Bear One Another’s Burdens

A few years ago my family was riding in the car together. My husband and son were in the front seats and I was in the back. I overheard this conversation:

Son: That truck’s tires are really low.

Dad: Well, he’s carrying a load of bricks in the back.

Son: Oh, I saw the tire, but I didn’t notice the load.

How many times do you and I notice when someone is “low” but never notice the load they are carrying?

I thought of the Israelites in their first battle on the way to the Promised Land from Egypt. Moses told Joshua to pull an army together and fight the Amalekites, while he stood atop the mountain and held “the staff of God” high above his head as a sign to the Israelite army that God was on their side. Now if you’ve ever tried to hold anything over your head for very long you understand how tiring that can be, and Moses was no exception. As long as he kept the staff raised high, the Israelite army had the advantage in the battle. When he got tired and dropped his weary arms, the tide of the battle turned and the Amalekites got the upper hand. No one else could hold up the staff – it was Moses’ God-given responsibility. But others could help him bear his burden, and a rock was placed behind him so he could sit down and “Aaron and Hur held his hands up – one on one side, one on the other – so that his arms remained steady till sunset” (Exodus 17:12). The result? “So Joshua overcame the Amalekite army with the sword” (v. 13). Joshua fought the battle, Moses held the staff, and Aaron and Hur held Moses’ arms till the enemy was defeated.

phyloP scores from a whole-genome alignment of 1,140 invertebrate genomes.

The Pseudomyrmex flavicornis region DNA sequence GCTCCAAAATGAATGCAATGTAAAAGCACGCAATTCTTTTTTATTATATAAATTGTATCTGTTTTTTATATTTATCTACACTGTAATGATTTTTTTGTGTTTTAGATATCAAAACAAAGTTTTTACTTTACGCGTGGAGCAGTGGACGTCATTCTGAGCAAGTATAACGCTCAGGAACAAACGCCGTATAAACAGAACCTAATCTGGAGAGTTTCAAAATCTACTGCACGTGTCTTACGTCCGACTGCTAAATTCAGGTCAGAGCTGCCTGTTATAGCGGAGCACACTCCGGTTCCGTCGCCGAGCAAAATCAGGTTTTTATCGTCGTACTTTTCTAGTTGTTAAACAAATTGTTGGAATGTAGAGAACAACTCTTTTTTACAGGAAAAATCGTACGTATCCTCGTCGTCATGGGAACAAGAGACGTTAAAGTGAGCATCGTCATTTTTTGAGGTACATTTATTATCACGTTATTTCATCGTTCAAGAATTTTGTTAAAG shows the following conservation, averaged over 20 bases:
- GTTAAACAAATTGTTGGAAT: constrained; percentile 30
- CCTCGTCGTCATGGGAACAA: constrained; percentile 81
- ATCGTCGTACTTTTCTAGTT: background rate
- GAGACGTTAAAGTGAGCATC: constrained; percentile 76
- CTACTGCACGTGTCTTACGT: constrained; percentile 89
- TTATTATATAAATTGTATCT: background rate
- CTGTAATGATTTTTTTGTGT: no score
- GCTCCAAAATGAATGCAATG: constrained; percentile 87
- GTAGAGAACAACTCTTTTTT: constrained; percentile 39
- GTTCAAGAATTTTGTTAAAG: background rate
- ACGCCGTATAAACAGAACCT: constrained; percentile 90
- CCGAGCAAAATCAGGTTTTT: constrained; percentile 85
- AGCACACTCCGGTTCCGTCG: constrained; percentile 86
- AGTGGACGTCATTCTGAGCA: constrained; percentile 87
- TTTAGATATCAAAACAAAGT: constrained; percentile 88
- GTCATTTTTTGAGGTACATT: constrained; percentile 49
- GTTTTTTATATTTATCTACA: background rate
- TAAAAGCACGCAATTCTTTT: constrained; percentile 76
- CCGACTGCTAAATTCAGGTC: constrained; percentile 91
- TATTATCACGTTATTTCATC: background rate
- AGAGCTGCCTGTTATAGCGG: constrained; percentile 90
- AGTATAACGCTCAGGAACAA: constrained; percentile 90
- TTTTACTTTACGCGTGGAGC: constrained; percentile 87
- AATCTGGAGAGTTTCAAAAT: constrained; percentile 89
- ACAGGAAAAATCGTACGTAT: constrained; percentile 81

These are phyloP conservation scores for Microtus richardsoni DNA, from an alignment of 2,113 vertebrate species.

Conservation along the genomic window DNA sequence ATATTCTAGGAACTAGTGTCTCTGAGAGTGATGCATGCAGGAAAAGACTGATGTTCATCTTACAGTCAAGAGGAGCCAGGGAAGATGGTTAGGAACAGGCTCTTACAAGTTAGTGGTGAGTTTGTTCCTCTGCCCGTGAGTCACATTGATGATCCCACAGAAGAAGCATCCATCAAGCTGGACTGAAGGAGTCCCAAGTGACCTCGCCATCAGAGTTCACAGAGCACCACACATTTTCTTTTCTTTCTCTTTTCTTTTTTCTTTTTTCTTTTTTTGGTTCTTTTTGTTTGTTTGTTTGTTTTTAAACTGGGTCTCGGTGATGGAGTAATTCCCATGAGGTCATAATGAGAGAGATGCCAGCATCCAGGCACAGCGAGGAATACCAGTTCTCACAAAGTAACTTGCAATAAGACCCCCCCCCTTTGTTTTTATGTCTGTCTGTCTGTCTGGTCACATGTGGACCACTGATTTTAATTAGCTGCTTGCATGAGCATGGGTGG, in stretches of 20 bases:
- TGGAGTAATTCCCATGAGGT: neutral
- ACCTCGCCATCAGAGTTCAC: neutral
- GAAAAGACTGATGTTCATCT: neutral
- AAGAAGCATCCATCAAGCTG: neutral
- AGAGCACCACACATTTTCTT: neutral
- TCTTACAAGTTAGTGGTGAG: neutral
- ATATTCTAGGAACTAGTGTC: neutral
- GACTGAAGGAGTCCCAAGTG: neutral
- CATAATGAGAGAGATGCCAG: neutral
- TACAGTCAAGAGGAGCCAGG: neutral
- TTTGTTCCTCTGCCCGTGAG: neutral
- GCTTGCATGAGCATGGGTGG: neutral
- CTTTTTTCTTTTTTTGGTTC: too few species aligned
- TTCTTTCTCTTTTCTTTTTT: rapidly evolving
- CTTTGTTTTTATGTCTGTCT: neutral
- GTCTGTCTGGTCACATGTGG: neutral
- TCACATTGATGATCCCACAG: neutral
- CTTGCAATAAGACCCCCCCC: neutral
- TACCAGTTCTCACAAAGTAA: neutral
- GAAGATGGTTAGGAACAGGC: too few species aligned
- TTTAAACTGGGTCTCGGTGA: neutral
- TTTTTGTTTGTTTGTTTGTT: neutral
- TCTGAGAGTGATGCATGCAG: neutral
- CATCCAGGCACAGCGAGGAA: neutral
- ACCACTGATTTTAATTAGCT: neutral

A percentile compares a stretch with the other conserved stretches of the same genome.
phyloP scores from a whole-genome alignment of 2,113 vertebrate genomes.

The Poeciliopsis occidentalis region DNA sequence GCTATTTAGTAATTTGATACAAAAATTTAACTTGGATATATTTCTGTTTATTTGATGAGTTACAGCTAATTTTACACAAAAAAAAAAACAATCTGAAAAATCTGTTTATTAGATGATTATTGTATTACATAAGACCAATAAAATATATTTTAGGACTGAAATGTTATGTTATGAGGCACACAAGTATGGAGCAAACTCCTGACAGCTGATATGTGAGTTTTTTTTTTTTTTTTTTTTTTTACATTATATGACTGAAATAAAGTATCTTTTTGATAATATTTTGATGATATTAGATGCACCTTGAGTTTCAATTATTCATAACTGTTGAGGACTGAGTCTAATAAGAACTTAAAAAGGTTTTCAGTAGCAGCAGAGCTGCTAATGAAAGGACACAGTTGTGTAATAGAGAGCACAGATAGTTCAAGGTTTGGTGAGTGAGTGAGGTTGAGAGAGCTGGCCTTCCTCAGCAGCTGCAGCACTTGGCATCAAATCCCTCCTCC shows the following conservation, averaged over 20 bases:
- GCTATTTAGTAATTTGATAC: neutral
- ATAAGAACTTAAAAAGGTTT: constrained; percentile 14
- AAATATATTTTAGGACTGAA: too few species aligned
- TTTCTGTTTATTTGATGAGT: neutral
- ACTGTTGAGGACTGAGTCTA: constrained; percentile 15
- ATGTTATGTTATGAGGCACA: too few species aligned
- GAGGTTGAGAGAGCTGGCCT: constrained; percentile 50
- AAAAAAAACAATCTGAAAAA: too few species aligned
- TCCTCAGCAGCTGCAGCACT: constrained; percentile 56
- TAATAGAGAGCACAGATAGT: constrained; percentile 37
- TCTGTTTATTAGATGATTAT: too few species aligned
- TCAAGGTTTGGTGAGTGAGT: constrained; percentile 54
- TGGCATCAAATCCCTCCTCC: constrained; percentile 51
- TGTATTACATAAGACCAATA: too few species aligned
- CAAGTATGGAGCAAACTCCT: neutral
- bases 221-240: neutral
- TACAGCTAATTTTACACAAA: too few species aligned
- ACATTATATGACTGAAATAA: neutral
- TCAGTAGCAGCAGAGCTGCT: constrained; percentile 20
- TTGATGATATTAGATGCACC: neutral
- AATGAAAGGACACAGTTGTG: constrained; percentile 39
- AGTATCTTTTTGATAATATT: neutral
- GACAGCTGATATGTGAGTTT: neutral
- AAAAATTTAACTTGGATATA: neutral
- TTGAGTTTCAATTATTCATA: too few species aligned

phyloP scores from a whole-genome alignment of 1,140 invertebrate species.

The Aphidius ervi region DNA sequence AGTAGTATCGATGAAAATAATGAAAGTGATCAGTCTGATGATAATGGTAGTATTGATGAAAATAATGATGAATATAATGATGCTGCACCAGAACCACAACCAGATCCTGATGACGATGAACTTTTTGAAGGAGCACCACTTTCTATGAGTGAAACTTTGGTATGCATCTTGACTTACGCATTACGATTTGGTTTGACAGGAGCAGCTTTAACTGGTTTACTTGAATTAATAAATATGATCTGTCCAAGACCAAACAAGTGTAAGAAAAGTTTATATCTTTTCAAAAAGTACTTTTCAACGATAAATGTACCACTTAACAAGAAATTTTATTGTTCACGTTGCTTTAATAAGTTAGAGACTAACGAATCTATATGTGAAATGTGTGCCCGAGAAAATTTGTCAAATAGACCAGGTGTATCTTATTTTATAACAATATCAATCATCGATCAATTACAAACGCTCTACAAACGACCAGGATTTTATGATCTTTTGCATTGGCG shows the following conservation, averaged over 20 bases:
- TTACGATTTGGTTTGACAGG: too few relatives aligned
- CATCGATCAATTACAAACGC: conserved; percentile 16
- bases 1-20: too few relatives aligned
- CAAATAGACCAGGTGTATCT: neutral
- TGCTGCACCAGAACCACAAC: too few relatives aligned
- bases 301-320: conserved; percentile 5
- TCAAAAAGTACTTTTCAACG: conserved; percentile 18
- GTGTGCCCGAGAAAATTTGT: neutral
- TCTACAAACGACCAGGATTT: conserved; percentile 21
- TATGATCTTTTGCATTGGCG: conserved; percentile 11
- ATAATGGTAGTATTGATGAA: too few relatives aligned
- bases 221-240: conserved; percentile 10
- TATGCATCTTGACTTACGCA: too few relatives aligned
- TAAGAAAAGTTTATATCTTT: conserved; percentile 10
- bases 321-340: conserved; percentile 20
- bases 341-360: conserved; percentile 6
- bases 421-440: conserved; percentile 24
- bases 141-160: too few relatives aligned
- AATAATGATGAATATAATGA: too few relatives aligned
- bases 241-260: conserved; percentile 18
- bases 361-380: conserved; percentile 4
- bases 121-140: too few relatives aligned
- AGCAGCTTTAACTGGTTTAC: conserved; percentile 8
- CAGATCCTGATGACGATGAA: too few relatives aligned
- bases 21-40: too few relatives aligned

That is how the church works when it is at its best – holding one another up till the battle is over and Christ has claimed the victory. Sometimes you’re the one in the battle. Sometimes you’re the voice of encouragement to the weary warrior. Sometimes you’re the practical helper who keeps everyone else going. Everyone is crucial – every task is vital.  Do you know someone who is carrying a heavy load?  Find your place in the battle, Beloved, and “Carry each other’s burdens, and in this way, you will fulfill the law of Christ” (Galatians 6:2). What is the Law of Christ? “Love one another” (John 15:17).  

God’s (Very) Long-Range Plan

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I’m part of a group that is writing out the Scriptures. We’re writing small sections each day, but by focusing on only a small portion of verses we are able to slow down; by writing it out we pay careful attention to each word. Yesterday one of those words stood out to me.  In the account of creation, Genesis two describes man’s divinely created home, a place of beauty and nurture. The garden featured trees with fruit to feed the human. All the bounty of the Garden was free for the taking, with one exception – the “tree in the middle of the garden” (Gen. 3:3). God expressly forbade eating the fruit from this particular tree. He said, “You must not eat from the tree of the knowledge of the good and evil, for when you eat of it you will surely die” (Gen 2:17). Did you notice that one word that caught my attention? When. God said, “when you eat of it,” not “if you eat of it.” Adam and Eve’s act of sinful rebellion was not a surprise to God. He expected it. He predicted it. He knew it was going to happen all along.